```
# Simulation Parameters
fe<-c("Intercept" = 0, "salary" = .3, "job_alt" = 1, "flexibility" = .3, "difficulty" = -2, "market_sal" = -.15)
```

```
# Helper functions for summarising the posterior distribution
post_summary<-function(model){
model%>%
spread_draws(b_Intercept, b_salary, b_job_alt, b_difficulty, b_flexibility, b_market_sal)%>%
select(b_Intercept:b_market_sal)%>%
rename_all(.funs = ~str_remove(., "^b_"))%>%
gather(key = var, value = value)%>%
group_by(var)%>%
summarise(mean = mean(value),
sd = sd(value),
p_95 = quantile(value, .95),
p_05 = quantile(value, .05))
}
# Defining Helper function to iteratively update priors using posterior summary tables
prep_priors<-function(post_summary){
# Creating necessary dataframe for brms prior construction
prior_df<-post_summary%>%
transmute(prior = paste0("normal(", mean, ",", sd, ")"),
class = if_else(str_detect(var, "Intercept"), "Intercept", "b"),
coef = if_else(str_detect(var, "Intercept"), "", str_remove(var, "^b_")))
# applying beta_df
beta_df<-prior_df%>%
filter(class != "Intercept")
intercept_df<-prior_df%>%
filter(class == "Intercept")
new_priors<-empty_prior()
for(i in 1:nrow(beta_df)){
new_priors[i,]<- prior_string(beta_df$prior[i], class = beta_df$class[i], coef = beta_df$coef[i])
}
new_priors[nrow(prior_df),]<- prior_string(intercept_df$prior[1], class = intercept_df$class[1])
new_priors
}
# Linear combination of predictors
v<-function(X, beta){
v<-X%*%beta
v
}
# Estimated Probability through sigmoid transformation
p_hat<-function(v){
p<-1/(1+exp(-v))
p
}
```

Let’s begin the model building process by defining our priors. In our problem set up, we are implementing a new system so for now we will apply a diffuse prior on each coefficient. For the sake of simplicity (and capitalizing because of the central limit theorem), I am assuming that the intercept and regression weights are normally distributed. Kind of a cool side note, this prior specification is actually identical to ridge regression and acts as a regularization method.

```
library(brms)
library(tidybayes)
library(gganimate)
# Setting Priors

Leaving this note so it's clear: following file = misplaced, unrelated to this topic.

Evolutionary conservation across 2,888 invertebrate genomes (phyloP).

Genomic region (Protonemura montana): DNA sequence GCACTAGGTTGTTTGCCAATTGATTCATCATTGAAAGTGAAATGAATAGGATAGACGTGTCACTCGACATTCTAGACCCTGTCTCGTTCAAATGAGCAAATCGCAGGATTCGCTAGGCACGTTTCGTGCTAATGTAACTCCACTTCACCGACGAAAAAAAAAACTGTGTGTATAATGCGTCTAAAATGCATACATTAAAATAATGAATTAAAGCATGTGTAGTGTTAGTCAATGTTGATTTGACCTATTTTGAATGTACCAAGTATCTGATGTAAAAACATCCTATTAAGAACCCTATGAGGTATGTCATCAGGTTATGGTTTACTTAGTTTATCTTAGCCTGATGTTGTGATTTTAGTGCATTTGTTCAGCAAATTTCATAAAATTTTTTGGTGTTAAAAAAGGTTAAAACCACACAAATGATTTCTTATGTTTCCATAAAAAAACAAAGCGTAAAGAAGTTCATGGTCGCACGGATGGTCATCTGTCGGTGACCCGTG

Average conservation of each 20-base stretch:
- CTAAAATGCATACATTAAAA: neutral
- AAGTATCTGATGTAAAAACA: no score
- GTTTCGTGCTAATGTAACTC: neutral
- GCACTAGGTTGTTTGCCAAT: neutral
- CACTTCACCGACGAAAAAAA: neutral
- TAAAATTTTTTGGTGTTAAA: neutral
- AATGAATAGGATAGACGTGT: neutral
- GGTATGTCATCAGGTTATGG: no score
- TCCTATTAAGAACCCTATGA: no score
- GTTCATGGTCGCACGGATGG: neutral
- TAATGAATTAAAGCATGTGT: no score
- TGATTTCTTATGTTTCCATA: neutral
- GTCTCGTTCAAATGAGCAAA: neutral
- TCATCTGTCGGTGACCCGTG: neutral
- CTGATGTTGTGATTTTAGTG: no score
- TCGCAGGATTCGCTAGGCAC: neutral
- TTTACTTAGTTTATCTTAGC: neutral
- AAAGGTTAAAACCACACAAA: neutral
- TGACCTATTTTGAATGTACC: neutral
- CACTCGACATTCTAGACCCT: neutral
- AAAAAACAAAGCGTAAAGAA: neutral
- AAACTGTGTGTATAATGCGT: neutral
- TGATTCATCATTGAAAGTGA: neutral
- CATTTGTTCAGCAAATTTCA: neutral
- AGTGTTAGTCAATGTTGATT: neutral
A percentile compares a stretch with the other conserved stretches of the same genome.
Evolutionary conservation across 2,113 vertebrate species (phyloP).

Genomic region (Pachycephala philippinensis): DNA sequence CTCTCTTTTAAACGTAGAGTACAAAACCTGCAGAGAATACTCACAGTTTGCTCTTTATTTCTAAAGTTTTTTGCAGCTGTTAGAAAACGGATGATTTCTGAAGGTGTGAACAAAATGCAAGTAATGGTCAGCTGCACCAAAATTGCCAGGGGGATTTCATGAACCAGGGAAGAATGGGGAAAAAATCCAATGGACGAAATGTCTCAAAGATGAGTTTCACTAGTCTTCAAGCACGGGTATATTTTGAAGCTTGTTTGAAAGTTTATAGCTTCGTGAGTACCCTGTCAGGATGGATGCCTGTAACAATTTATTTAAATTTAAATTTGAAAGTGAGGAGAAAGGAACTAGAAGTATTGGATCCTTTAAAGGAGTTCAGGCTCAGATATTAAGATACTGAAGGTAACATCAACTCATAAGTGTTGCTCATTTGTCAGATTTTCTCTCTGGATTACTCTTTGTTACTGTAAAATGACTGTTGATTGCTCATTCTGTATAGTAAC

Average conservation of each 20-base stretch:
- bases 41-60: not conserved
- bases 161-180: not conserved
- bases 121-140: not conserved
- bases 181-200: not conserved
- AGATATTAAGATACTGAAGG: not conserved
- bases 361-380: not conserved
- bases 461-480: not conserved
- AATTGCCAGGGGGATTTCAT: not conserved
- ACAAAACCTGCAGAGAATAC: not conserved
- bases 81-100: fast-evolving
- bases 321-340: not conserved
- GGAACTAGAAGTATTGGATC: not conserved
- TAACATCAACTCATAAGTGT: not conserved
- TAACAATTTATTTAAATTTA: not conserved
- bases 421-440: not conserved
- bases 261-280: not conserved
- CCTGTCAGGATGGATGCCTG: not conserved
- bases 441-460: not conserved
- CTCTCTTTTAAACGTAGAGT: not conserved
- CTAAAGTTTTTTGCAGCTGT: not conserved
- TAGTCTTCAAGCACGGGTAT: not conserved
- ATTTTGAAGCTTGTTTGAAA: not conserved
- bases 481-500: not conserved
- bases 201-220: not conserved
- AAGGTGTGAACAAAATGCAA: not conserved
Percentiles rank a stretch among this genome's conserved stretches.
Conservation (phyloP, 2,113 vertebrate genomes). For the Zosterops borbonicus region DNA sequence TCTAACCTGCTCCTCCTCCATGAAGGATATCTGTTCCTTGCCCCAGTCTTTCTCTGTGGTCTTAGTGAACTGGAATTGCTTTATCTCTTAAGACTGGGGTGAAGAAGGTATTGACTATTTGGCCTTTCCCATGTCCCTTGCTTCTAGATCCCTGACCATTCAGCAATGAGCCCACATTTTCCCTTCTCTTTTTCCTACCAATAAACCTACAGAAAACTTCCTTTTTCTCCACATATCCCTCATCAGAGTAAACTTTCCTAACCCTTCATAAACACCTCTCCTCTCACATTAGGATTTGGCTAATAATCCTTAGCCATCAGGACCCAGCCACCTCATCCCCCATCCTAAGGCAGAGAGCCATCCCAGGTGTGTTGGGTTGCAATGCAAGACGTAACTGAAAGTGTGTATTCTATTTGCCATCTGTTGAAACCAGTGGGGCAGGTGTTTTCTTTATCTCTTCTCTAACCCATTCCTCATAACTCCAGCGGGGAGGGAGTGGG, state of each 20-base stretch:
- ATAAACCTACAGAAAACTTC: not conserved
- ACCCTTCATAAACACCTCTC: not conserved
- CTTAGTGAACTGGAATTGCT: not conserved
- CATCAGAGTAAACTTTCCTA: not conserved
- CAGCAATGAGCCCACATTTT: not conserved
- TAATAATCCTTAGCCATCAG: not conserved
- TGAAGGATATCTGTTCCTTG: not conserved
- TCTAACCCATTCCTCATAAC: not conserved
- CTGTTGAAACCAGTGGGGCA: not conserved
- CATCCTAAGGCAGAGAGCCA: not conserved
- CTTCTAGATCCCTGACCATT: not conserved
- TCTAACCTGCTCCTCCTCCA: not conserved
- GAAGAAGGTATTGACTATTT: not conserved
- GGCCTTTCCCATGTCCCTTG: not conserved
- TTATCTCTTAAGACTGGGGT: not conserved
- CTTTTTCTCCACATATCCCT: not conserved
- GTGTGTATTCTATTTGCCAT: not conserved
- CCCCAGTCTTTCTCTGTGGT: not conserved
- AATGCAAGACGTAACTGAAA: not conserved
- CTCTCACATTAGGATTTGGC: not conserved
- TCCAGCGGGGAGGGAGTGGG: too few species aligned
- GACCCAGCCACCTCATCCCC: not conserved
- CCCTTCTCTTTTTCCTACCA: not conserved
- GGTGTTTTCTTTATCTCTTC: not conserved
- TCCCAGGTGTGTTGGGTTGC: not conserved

m1priors <- c(
prior(normal(0,3), class = "Intercept"),
prior(normal(0,3), class = "b", coef = "flexibility"),
prior(normal(0,3), class = "b", coef = "job_alt"),
prior(normal(0,3), class = "b", coef = "salary"),
prior(normal(0,3), class = "b", coef = "difficulty"),
prior(normal(0,3), class = "b", coef = "market_sal")
)
```

The model results are interesting and depict quite a bit of uncertainty in our estimates. In fact, the plausible values for theta are in some cases quite wide

```
# Running model
m1 <- brms::brm(
decision ~ salary+job_alt+difficulty+flexibility+market_sal,
data = dec,
prior = m1priors,
family = "bernoulli",
seed = 123 # Adding a seed makes results reproducible.
)
```

```
# Printing output
summary(m1)
```

```
## Family: bernoulli
## Links: mu = logit
## Formula: decision ~ salary + job_alt + difficulty + flexibility + market_sal
## Data: dec (Number of observations: 50)
## Samples: 4 chains, each with iter = 2000; warmup = 1000; thin = 1;
## total post-warmup samples = 4000
##
## Population-Level Effects:
## Estimate Est.Error l-95% CI u-95% CI Rhat Bulk_ESS Tail_ESS
## Intercept 0.21 3.89 -7.99 7.14 1.00 3395 2984
## salary 0.93 0.39 0.29 1.84 1.00 1823 1859
## job_alt 2.30 0.89 0.68 4.18 1.00 1710 2031
## difficulty -4.99 1.44 -8.17 -2.54 1.00 1608 2174
## flexibility 2.07 1.08 0.32 4.49 1.00 2564 2428
## market_sal -0.57 0.25 -1.11 -0.14 1.00 1863 2363
##
## Samples were drawn using sampling(NUTS). For each parameter, Eff.Sample
## is a crude measure of effective sample size, and Rhat is the potential
## scale reduction factor on split chains (at convergence, Rhat = 1).
```

```
post<-post_summary(m1)
# Plotting Posterior Estimates
post%>%
ggplot(aes(x = var, y = mean))+
geom_bar(stat = "identity")+
geom_errorbar(aes(ymin = p_05,
ymax = p_95),
width = .3)+
geom_point(data = fe_data, aes(x = var, y = value))+
labs(x = "", y = "Estimate",
title = "Posterior Estimates of Logistic Regression Coefficients",
subtitle = "Points represent simulation parameters.")+
theme(panel.grid = element_blank())
```